India

Tips for Indian politicians who tell women what to wear

Foreign tourists in India Image copyright AFP
Image caption Millions of foreign tourists visit India every year

An Indian politician has caused outrage once again for saying that foreign tourists should avoid wearing skirts. The BBC's Geeta Pandey in Delhi has collected some tips for politicians with a tendency to dispense unsolicited fashion advice to women.


So what advice do politicians give to women?

There was uproar at the weekend when Culture Minister Mahesh Sharma said that a list given to tourists at airports advised them not to wear skirts or dresses in India or venture out alone at night in small towns

Sadly, he is not the first - and he certainly won't be the last - to deliver such advice to women on how to keep themselves safe and avoid rape.

Image copyright AFP
Image caption Indian politicians often tell women to cover up

Time and again, ministers, politicians and other influential community leaders have been telling women and girls not to wear jeans, short skirts, dresses or shorts. Women have also been told not to go out after dark, date, be friends with boys, or even use mobile phones.

Here's a list of recent offenders:

  • Samajwadi Party leader Abu Azmi said scantily-clad women attracted male attention and that rape cases were on the rise due to "women wearing less clothes".
  • Mohan Bhagwat, chief of the right-wing Hindu Rashtriya Swayamsevak Sangh (RSS) which is the ideological mentor of India's ruling Bharatiya Janata Party, said rapes were an urban crime shaped by westernisation, and were not happening in rural India where traditional values were upheld.
  • A female politician, Asha Mirje, caused outrage for saying that "rapes take place also because of a woman's clothes, her behaviour and her being at inappropriate places".

Why does political language matter?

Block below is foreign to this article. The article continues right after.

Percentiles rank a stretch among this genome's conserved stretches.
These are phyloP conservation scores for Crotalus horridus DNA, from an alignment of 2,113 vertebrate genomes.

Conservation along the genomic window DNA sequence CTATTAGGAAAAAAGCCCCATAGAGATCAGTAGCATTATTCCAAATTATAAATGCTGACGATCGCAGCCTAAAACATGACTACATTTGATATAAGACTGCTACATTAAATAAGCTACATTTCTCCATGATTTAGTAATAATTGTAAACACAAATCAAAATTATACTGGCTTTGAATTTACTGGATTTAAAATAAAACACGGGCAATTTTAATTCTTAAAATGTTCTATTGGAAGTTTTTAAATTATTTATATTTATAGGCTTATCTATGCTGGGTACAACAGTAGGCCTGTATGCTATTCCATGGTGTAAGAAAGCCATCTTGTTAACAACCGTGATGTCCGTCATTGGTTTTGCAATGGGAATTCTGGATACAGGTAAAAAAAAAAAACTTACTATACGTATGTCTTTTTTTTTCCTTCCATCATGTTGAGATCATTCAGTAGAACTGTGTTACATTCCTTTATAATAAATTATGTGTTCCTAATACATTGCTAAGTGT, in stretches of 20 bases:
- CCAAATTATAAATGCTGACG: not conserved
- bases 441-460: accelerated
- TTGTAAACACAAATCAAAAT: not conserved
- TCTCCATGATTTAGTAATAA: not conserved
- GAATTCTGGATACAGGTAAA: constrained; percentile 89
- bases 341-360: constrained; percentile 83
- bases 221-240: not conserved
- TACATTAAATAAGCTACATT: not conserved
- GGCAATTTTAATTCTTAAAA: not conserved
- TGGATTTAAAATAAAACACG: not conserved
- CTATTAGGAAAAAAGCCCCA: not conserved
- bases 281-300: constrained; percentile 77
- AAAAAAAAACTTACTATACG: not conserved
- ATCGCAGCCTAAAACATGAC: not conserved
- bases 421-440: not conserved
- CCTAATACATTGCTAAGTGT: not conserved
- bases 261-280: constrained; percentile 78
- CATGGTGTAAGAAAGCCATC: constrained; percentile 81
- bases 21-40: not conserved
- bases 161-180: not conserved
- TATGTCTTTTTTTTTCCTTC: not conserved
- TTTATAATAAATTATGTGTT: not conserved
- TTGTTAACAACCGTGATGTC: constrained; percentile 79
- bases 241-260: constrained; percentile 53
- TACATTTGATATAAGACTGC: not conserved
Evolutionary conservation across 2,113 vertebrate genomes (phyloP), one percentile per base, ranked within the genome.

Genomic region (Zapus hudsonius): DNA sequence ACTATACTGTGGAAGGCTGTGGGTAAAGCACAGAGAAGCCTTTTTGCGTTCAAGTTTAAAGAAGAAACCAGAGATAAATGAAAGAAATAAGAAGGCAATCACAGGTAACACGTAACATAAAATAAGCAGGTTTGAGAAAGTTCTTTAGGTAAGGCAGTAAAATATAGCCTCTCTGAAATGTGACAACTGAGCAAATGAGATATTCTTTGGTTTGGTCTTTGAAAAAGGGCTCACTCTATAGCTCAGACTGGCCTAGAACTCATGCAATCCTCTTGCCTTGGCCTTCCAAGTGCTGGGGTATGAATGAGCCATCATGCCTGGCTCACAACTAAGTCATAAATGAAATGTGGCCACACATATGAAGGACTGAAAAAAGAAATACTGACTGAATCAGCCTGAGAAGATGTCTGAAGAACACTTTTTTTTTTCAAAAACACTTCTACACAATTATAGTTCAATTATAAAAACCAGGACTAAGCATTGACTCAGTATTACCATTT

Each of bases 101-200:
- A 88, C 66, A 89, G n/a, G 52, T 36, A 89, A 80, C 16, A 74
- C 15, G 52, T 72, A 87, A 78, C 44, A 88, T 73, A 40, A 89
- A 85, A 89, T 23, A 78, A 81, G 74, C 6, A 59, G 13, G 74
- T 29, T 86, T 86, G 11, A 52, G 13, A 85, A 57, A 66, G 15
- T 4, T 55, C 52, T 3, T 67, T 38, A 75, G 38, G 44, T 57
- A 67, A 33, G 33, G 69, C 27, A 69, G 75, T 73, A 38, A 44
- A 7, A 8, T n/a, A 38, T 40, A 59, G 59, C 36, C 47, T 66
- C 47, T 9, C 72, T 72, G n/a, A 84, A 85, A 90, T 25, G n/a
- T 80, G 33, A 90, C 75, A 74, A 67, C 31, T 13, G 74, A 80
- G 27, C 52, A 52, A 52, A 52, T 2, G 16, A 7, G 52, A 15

Image copyright AP
Image caption India has seen several protests over rape cases and the treatment of women

Since the brutal gang rape and murder of a 23-year-old student on a bus in December 2012 in Delhi, there is much more scrutiny within India - and globally - of what influential people and opinion makers say about violence against women.

The justification offered by many in India's largely paternalistic society is that these remarks are well meaning and actually meant to protect women.

But women activists and commentators disagree - they say that there's no correlation between short skirts and rape.

"It's very very important that these politicians stop telling women what sort of clothes to wear or what not to wear," Swati Maliwal, chief of Delhi Commission for Women, told the BBC.

"It's time they stop trivialising issues like rape and sexual harassment and do something constructive to address these serious problems."


Some tips for politicians...

For the politicians who seem to be afflicted with foot-in-mouth disease, former public relations professional Chaya Srivatsa, who is also a life coach with an info-tech firm, has some good advice.

She points out that Mr Sharma also suggested that if female tourists were taking a cab at night, they take a photo of the number plate and send it to a friend or family member so that the driver would know not to misbehave.

Image copyright AFP

"That was a good thought, but that went completely unnoticed. Our politicians are not good at communication. They should learn to say it in the proper manner.

"He should have just said: Sorry we have jerks here, be careful."

I also asked comedienne Neeti Palta to come up with suggestions on what our politicians should not say to stay out of controversy. Here's her wish list:

  • Please remember it's not the clothes that maketh the woman. The only clothes that are rape-proof are clothes without women in them.
  • Get three women to approve of what you say before you make it public.
  • Put yourself in a time machine and emerge in 2016.
  • Lock people like yourselves after dark so we are safer from foot-in-mouth disease

Where did modest clothes come from anyway?

Politicians have been told to emerge in 2016. Or, perhaps they could go back to the past.

For, according to historians, modesty crept into Indian women's wardrobes during the Victorian era.

Image copyright Press Eye
Image caption The blouse and petticoat were introduced to India by the British

And what would surprise many is that the blouse and the petticoat - worn with the sari that's often described as India's national dress - only became popular with Indian women during the British rule. This means the notions of traditional modesty may not really have their roots in Indian tradition.

Whatever the argument over where prudishness came from, Indian politicians would do well to heed this sage advice - that instead of advising women what to wear, they should advise men on how to behave.


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